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Big Tex Is Named The Country's Quirkiest Landmark (Of Course!)

State Fair of Texas
Howdy, folks! Big Tex has been named the country's quirkiest landmark.

Big Tex, the beloved but odd State Fair of Texas icon, has been named the country’s quirkiest landmark. 

After four weeks of online voting, the larger-than-life cowboy earned the most votes in the USA Today and 10Best "Best Quirky Landmark" contest. The winner was announced Wednesday. 

Any real Texan knows the history of Big Tex: He used to be a Santa Claus in Kerens before heading to the fair, and has welcomed crowds at Fair Park since 1952. He burned down in 2012 in front of a shocked, horrified crowd, but he was rebuilt in time for the 2013 fair. He talks in a Texas drawl and says “Howdy, folks!” and he moves his mouth and waves.

Everything you ever wanted to know about Tex

Here are seven fun facts about Big Tex, once described as the tallest talkin’ Texan:

1. He’s HUGE. He’s 55 feet tall. His chest measures 33 feet, 9 inches. He wears a 95-gallon hat and size 96 boots. His Lucchese boots are covered with bluebonnets, the state Capitol and other classic Texas scenes. Dickies of Fort Worth makes his shirt (his sleeves are 27 feet long).

Credit State Fair of Texas
Before he was Big Tex, he was Santa Claus in Kerens.

2. Before Big Tex was Big Tex, he was the world's largest Santa Claus in Kerens in Navarro County in 1949. The mastermind behind Santa was Howell Brister, manager of the Kerens Chamber of Commerce. He was trying to get people to shop in his town. Brister sold the Santa to the State Fair of Texas for $750. State Fair officials have long credited R.L. "Bob" Thornton, the State Fair president who later became Dallas mayor, with the Big Tex concept.

Credit State Fair of Texas
One of the earliest sketches of Big Tex.

3. In 1953, Big Tex got his first nose job – his original nose was too long. He got an eyelift, too. One of his eyes had been closed during the ’52 fair. And Big Tex found his voice and started talking to fairgoers in 1953. In 1962, Big Tex was featured in the musical “State Fair” with Pat Boone and Ann-Margret. In 2009, Oprah rubbed shoulders with Big Tex when she taped her talk show at the fair.

Credit Bill Fletcher
In October 2012, Big Tex caught on fire.

4. Big Tex caught on fire in October 2012 an event that attracted national headlines. Around 10 a.m., smoke started to climb up Big Tex. The smoke quickly turned into flames, which consumed his legs and arms. It ate his cowboy hat and then his face. His head was made of fiberglass, making him extremely flammable. Big Tex Circle quickly turned into a shrine. People left flowers and cards. Someone even left a corny dog bouquet. Online, thousands of tributes were posted on Twitter. And on Facebook, someone even set up a Big Tex Grief Support Group. The fire was blamed on faulty electrical wiring underneath Big Tex. Firefighters were called to the scene with this unusual dispatch: “Got a rather tall cowboy with all his clothes burned off.” Listen to dispatchers here:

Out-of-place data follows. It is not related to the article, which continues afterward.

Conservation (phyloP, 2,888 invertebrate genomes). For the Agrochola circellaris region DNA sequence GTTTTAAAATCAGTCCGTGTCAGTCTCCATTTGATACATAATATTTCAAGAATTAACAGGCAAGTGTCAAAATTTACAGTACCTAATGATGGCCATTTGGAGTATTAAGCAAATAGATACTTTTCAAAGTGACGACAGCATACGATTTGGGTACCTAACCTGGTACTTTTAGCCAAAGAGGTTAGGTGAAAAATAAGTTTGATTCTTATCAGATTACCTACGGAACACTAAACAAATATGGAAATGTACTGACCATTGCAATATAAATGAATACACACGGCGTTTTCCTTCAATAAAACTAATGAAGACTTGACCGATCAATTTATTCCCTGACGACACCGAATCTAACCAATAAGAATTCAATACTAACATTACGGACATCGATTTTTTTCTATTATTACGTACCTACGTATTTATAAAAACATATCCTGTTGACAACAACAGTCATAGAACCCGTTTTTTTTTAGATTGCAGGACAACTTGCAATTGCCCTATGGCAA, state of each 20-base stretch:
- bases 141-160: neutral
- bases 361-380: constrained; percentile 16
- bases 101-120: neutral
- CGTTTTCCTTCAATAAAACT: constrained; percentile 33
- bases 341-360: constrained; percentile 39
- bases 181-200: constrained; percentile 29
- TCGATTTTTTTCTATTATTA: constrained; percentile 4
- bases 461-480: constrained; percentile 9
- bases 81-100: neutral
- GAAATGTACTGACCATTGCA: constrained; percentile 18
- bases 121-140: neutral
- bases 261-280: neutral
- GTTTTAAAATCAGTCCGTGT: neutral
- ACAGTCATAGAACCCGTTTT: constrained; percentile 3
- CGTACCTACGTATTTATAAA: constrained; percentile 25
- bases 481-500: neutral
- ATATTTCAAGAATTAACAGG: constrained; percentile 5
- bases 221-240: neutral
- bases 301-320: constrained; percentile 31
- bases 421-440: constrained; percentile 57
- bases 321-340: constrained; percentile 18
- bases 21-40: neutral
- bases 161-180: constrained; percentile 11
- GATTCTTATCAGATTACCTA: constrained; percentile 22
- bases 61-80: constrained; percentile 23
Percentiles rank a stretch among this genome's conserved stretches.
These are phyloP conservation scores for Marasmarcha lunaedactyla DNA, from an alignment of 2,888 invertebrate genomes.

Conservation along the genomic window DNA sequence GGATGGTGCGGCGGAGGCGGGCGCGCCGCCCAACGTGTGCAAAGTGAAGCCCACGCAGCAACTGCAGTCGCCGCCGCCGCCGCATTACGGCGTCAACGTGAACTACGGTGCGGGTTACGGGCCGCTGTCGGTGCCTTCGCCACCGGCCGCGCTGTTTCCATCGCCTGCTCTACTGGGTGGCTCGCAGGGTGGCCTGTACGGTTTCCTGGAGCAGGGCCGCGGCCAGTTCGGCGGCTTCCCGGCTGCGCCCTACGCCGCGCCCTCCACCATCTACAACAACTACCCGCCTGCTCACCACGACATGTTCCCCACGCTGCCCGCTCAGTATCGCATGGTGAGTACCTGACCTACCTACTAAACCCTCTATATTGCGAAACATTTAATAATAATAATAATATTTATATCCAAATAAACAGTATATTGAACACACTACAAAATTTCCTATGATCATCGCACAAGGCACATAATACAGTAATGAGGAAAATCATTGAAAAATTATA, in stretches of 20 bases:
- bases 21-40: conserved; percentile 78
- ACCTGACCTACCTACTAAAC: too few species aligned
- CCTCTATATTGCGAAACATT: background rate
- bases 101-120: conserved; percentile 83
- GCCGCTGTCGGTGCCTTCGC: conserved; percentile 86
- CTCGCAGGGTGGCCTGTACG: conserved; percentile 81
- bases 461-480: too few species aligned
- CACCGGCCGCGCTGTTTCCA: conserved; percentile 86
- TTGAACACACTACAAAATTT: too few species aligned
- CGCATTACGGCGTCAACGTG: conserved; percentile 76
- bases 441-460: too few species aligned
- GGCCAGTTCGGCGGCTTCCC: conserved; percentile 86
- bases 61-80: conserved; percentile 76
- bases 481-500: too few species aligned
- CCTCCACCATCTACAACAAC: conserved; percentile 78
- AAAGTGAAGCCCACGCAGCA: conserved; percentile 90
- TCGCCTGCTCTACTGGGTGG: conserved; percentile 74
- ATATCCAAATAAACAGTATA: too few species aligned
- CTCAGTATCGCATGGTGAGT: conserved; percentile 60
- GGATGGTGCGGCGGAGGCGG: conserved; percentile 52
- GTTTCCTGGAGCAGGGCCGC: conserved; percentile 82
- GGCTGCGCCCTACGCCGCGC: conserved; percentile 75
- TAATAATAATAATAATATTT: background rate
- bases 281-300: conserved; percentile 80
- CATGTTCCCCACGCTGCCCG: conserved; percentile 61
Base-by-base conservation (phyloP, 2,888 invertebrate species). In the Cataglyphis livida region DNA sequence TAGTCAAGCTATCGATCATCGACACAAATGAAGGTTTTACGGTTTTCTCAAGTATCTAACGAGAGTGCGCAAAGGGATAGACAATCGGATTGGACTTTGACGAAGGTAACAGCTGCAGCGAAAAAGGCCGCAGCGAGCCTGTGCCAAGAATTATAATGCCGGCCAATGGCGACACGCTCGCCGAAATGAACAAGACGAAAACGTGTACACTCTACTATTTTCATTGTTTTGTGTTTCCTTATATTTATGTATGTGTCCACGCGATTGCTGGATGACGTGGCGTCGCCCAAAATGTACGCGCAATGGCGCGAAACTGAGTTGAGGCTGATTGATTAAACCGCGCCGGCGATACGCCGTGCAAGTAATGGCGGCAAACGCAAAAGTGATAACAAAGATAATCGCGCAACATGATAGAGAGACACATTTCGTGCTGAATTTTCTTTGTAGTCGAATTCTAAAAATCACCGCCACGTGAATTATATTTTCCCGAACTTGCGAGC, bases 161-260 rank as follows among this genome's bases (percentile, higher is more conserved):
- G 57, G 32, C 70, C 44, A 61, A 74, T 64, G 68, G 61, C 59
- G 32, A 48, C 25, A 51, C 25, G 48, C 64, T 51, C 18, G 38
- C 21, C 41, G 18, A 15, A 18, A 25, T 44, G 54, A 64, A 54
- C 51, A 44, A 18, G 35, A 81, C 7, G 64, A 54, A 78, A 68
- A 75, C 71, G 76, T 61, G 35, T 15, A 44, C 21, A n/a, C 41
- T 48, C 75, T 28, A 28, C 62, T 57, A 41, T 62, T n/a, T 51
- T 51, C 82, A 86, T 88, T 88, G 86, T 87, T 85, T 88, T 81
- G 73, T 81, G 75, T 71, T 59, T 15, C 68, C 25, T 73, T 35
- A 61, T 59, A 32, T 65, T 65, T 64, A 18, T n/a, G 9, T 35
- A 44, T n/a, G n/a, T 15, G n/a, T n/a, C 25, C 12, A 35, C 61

5. It cost $500,000 to rebuild him. Rebuilding him was a secretive process – learn more about that here.

6. Big Tex has a big butt. Well, it’s a normal-sized rear now. In the past, he didn’t have much of one. Why? His body acts as a trailer – he's laid down when he’s driven to Big Tex Circle, and then a crane lifts him up into place. In the past, a big rear would have dragged against the ground -- which would been painful, ripping up his body. Some workers joked he has a Kim Kardashian-type rear. Actually, it was based on dimensions of muscular male dancers.

Credit State Fair of Texas
The new-and-improved Big Tex was unveiled in 2013.

7. When Big Tex was rebuilt, designers used silicone skin, which makes him seem more lifelike. It feels like chicken skin. Silicone can withstand the sun and heat. Before the fire, his face was made of fiberglass. And when he debuted in 1952, he was made of papier-mache. The silicone also stretches across his face and wraps around his mouth, making him seem more lifelike. Big Tex no longer has a Howdy Doody-type mouth. He has a real jaw – the jaw moves from below the ears, allowing a more natural look.

He'll be back soon ...

Big Tex will be back Sept. 26, when the fair opens at Fair Park. That’s about 90 days from now. Learn all about Big Tex here. And there's more here.

What else made the quirkiest list?

No. 2 on USA Today's list of quirkiest landmarks? A giant replica of a basket in Ohio.

Other Texas classics made the top-10 list, including Cadillac Ranch in Amarillo and the Beer Can House in Houston. 

The top 10 quirkiest landmarks

Drum roll, please …

  1. Big Tex
  2. Longaberger Home Office - Newark, Ohio
  3. Carhenge - Alliance, Neb.
  4. Paul Bunyan and Babe the Blue Ox - Bemidji, Minn.
  5. Fremont Troll - Seattle
  6. Cadillac Ranch - Amarillo, Texas
  7. Beer Can House - Houston
  8. Enchanted Highway - Regent, N.D.
  9. Ave Maria Grotto - Cullman, Ala.
  10. Peachoid - Gaffney, S.C.

Can’t get enough about Big Tex? Here are links to all sorts of stories about Big Tex:

Look Back At State Fair Of Texas Icon's Early Years

Look At His New Digs, Even Though State Fair Security Said: 'No Pics'

Kerens, Birthplace Of Big Tex, Is Mighty Proud Of Local Boy Done Good

Eric Aasen is KERA’s managing editor. He helps lead the station's news department, including radio and digital reporters, producers and newscasters. He also oversees, the station’s news website, and manages the station's digital news projects. He reports and writes stories for the website and contributes pieces to KERA radio. He's discussed breaking news live on various public radio programs, including The Takeaway, Here & Now and Texas Standard, as well as radio and TV programs in New Zealand and the United Kingdom.